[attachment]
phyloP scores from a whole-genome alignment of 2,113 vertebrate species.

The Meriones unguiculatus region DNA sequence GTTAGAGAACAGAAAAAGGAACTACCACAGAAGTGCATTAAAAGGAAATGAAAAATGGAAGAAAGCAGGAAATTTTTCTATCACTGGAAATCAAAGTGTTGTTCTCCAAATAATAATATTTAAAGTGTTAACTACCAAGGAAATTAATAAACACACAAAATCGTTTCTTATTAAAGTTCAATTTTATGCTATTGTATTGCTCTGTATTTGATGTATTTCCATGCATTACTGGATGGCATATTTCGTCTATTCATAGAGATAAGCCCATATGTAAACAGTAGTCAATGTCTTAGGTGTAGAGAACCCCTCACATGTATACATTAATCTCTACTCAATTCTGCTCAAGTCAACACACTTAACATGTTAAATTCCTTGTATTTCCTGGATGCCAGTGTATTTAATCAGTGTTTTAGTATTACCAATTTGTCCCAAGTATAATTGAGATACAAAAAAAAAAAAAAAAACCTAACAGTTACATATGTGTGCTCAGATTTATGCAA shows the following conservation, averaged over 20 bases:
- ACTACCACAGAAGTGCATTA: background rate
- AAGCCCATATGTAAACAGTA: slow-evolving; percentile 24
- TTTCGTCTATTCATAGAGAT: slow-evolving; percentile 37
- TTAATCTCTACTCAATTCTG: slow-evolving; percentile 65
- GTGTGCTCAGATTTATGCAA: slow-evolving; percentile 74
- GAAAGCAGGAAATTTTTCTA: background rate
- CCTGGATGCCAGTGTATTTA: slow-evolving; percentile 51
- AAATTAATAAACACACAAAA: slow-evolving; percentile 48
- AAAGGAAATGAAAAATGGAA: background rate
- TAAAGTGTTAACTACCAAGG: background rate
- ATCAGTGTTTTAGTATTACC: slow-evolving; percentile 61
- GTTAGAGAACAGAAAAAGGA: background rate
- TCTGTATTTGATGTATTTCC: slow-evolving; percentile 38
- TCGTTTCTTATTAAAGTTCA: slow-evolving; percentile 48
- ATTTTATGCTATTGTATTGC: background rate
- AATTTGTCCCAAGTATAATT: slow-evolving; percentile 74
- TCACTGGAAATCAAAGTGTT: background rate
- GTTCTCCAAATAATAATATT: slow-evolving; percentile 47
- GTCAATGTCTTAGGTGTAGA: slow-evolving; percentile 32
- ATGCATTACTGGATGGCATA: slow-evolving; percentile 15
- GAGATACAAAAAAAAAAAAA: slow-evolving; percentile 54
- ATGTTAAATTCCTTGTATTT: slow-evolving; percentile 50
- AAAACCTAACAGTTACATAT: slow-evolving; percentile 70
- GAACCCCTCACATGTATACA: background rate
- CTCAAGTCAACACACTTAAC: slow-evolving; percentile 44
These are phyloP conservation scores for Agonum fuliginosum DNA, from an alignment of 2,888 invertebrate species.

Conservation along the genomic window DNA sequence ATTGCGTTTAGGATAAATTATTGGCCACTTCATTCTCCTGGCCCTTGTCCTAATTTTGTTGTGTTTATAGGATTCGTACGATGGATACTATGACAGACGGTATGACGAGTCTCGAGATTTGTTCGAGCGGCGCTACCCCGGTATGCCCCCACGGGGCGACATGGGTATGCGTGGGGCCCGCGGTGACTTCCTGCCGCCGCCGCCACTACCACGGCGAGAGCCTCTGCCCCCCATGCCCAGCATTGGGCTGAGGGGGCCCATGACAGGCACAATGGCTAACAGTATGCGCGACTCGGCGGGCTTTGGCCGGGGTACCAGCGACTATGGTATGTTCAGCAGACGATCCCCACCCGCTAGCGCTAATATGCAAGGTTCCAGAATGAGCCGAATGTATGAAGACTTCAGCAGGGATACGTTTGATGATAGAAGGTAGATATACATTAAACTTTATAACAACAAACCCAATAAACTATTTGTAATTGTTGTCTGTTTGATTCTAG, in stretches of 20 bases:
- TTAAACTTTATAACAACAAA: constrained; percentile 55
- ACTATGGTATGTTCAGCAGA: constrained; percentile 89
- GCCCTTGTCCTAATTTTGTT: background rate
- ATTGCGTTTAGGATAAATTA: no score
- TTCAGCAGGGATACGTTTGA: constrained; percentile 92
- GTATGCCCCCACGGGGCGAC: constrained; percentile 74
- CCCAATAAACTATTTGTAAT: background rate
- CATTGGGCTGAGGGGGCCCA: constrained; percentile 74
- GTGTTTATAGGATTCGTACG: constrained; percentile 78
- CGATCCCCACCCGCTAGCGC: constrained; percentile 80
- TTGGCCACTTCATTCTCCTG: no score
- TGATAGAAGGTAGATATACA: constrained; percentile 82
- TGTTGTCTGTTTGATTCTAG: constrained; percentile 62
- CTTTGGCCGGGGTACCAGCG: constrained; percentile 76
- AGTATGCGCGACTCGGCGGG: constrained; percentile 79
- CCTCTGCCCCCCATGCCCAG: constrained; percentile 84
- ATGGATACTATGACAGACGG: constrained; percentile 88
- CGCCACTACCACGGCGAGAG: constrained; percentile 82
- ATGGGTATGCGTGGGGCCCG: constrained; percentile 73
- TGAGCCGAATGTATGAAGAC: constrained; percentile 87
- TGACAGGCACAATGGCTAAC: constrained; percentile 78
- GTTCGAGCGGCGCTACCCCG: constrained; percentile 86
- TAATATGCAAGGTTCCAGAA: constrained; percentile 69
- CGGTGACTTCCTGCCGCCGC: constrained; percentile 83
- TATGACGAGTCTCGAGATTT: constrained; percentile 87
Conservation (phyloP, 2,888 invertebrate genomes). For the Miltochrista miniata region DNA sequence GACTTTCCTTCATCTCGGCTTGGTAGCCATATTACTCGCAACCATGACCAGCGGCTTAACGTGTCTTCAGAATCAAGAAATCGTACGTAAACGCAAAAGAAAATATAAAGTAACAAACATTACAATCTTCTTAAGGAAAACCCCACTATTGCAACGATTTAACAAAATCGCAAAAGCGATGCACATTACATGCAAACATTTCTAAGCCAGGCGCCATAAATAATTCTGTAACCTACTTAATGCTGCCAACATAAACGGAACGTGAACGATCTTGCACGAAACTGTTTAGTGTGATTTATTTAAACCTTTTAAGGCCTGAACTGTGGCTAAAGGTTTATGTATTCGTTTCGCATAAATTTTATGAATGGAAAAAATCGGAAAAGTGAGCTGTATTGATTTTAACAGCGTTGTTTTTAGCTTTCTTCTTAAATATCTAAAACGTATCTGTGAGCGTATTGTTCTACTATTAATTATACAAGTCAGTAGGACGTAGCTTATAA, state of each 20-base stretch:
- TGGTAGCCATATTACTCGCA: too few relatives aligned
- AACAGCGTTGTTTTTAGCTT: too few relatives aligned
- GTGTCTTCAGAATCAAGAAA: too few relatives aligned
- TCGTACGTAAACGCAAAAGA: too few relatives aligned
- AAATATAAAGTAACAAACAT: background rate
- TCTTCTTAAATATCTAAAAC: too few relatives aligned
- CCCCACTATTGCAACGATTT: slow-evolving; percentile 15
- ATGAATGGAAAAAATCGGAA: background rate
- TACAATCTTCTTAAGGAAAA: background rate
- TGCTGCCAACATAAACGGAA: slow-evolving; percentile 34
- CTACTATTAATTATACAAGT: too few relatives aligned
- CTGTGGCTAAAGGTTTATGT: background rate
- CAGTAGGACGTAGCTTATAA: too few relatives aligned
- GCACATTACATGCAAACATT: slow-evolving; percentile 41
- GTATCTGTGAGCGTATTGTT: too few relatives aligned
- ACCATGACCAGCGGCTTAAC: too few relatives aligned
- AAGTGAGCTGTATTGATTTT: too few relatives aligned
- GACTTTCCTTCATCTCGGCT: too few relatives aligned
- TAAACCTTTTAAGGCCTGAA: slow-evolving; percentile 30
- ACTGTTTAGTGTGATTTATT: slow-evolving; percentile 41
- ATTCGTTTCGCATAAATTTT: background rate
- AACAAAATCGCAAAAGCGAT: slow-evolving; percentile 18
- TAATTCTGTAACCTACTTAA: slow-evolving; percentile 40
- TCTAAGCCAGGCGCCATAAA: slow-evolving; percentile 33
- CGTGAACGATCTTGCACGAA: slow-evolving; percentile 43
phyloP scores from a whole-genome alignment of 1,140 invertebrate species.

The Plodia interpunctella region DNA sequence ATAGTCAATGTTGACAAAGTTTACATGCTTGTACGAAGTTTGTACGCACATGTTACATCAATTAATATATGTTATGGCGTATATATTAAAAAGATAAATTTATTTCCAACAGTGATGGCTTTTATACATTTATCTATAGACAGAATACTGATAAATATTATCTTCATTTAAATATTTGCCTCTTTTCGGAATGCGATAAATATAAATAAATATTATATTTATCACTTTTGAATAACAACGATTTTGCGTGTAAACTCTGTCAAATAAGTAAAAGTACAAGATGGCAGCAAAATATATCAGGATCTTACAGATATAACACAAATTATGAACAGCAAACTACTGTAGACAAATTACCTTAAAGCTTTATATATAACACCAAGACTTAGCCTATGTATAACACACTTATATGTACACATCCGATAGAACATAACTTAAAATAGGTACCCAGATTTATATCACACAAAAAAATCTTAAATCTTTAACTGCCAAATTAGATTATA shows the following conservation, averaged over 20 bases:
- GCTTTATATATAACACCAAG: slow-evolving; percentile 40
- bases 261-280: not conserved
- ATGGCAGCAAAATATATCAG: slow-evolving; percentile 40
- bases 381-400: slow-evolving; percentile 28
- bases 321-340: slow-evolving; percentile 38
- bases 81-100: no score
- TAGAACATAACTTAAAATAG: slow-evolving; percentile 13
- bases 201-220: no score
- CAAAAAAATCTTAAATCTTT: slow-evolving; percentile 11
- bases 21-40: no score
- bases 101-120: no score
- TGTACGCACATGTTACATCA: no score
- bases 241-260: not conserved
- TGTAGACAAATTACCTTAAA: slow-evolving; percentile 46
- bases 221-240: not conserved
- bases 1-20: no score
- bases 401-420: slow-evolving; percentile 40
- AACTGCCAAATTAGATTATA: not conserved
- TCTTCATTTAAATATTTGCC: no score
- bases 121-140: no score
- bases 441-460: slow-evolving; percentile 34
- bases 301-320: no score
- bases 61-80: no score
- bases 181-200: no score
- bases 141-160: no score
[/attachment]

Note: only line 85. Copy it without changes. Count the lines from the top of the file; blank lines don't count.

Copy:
- ATGGCAGCAAAATATATCAG: slow-evolving; percentile 40